I have no idea where to begin. I'm not used to these kinds of problems.

Could someone solve it/show work. Please and thank you.

http://img296.imageshack.us/img296/2...problemmn8.png

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- Jun 23rd 2008, 12:45 PMMathNubecosine
I have no idea where to begin. I'm not used to these kinds of problems.

Could someone solve it/show work. Please and thank you.

http://img296.imageshack.us/img296/2...problemmn8.png - Jun 23rd 2008, 12:52 PMicemanfan
So you want the value of k such that $\displaystyle \cos x = x^2 + k$ at the value of $\displaystyle x = \frac{\pi}{2}$. This is the equation: $\displaystyle \cos {\frac{\pi}{2}} = \left({\frac{\pi}{2}}\right)^2 + k$. This reduces to $\displaystyle 0 = \frac{\pi^2}{4} + k$. Hence, $\displaystyle k = -\frac{\pi^2}{4}$.

- Jun 23rd 2008, 02:13 PMMathNube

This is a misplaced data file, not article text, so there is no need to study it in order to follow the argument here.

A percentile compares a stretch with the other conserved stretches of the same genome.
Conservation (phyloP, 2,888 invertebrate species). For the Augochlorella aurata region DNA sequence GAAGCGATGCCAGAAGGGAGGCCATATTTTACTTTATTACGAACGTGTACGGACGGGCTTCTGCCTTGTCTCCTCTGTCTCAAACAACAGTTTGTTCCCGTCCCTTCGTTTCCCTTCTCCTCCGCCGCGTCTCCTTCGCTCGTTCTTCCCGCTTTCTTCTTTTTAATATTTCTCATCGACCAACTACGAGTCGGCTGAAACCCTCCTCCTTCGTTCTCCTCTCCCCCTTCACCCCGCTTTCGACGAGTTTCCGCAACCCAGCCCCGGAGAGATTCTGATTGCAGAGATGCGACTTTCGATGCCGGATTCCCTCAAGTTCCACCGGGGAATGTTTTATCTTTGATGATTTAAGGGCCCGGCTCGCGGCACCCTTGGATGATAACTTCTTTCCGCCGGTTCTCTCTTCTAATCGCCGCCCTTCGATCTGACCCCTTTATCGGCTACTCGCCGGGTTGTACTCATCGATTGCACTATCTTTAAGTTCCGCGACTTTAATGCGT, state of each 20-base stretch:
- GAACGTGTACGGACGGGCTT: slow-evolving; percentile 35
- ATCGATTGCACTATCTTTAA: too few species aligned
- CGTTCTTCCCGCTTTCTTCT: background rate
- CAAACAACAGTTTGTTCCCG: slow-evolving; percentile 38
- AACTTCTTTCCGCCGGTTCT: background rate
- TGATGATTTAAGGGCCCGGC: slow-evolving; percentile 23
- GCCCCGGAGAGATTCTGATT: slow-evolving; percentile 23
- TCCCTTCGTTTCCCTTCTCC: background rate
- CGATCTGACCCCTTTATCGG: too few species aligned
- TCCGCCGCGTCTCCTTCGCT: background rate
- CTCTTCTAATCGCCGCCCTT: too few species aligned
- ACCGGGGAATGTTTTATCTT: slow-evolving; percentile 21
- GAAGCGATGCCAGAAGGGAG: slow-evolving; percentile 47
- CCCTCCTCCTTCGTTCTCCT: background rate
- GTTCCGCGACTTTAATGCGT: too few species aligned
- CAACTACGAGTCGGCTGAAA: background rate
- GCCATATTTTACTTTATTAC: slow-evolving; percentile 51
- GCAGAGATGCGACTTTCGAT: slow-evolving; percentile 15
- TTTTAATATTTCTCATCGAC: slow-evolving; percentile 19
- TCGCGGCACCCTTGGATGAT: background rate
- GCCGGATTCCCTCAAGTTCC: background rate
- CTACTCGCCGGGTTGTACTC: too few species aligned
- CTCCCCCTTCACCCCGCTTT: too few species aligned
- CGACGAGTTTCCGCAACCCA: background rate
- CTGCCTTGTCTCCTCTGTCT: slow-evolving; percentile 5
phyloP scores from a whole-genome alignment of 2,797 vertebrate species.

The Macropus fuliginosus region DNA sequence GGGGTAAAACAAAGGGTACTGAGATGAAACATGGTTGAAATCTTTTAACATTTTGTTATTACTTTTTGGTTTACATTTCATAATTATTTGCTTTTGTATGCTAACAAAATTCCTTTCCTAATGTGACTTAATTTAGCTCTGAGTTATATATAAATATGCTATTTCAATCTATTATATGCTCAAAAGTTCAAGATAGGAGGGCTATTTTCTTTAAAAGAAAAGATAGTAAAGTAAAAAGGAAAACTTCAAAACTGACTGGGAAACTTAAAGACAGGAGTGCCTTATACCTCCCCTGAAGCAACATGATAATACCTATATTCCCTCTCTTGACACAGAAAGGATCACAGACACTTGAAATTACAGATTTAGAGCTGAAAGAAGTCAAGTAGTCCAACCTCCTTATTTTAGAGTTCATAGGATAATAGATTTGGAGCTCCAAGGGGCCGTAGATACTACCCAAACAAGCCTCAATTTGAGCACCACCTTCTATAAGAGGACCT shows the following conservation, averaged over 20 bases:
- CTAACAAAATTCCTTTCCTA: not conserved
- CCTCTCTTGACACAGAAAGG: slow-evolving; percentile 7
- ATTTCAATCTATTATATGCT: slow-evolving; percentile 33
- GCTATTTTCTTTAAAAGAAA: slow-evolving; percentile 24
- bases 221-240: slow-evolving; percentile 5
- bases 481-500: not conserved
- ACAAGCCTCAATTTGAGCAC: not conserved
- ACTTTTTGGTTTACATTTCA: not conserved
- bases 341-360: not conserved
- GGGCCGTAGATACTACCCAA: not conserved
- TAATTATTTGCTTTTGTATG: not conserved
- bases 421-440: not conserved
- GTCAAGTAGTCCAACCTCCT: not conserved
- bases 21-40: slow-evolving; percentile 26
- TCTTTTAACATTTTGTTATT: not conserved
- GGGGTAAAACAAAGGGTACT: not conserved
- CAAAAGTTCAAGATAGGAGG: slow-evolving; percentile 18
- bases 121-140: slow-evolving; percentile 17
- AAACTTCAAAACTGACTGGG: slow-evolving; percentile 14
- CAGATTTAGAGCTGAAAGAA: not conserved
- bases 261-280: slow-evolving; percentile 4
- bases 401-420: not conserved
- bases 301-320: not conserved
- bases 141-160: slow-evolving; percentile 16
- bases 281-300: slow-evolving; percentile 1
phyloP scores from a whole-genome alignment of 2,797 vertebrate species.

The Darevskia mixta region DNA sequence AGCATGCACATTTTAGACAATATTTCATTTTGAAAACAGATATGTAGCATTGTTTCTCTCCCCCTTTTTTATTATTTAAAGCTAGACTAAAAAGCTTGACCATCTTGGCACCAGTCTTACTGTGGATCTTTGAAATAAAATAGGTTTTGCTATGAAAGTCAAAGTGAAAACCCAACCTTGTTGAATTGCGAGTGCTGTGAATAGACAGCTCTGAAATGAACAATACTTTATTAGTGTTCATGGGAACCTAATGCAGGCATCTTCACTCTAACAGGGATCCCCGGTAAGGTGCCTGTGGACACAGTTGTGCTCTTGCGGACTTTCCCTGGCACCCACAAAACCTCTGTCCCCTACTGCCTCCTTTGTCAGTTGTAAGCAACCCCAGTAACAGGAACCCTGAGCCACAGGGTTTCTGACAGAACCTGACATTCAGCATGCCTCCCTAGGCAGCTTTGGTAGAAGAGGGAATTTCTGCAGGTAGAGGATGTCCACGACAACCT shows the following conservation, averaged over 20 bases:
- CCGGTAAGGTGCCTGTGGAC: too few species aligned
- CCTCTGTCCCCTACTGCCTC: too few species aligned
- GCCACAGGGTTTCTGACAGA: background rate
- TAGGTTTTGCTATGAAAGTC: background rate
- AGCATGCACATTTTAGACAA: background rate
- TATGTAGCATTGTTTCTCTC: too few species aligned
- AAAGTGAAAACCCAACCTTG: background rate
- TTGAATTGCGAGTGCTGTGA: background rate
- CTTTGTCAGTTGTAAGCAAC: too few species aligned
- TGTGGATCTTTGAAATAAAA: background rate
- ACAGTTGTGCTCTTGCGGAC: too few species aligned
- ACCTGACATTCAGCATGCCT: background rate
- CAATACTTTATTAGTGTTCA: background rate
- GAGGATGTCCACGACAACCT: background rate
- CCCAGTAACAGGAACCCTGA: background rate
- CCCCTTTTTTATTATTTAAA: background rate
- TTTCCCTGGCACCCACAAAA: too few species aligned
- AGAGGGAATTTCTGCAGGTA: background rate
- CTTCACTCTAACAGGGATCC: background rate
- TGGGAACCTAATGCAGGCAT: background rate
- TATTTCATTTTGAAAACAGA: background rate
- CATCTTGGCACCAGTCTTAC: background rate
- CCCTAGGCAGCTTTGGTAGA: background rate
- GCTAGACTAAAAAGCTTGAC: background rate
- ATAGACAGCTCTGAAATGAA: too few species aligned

- Jun 23rd 2008, 02:16 PMtopsquark
For the function to be continuous the values of the two branches of the function must be equal where they meet. Otherwise the function will suffer a "jump" (ie. discontinuity) at x = pi/2. Thus we require

$\displaystyle cos(x) = x^2 + k$ at $\displaystyle x = \frac{\pi}{2}$

And the solution goes on from there as icemanfan wrote.

-Dan - Jun 23rd 2008, 02:16 PMIsomorphism
- Jun 23rd 2008, 02:34 PMMathNube
ok, why does x=pi/2

- Jun 23rd 2008, 02:35 PMtopsquark
- Jun 23rd 2008, 04:32 PMMathNube
Are we positive that this is the right answer? According to the person who gave me the problem it is incorrect.

- Jun 23rd 2008, 05:40 PMtopsquark
- Jun 23rd 2008, 05:52 PMMathNube
I was not given the solution, just told that it was incorrect.

- Jun 23rd 2008, 06:05 PMtopsquark
I find it hard to argue with the graph. The graphs of the two functions on their respective intervals is clearly continuous with the choice k = -pi^2 / 4. I don't see any way that this solution can be wrong.

Show this graph to whoever gave you the problem and ask them what their solution looks like. If we are wrong I'd like to see just what the answer is.

-Dan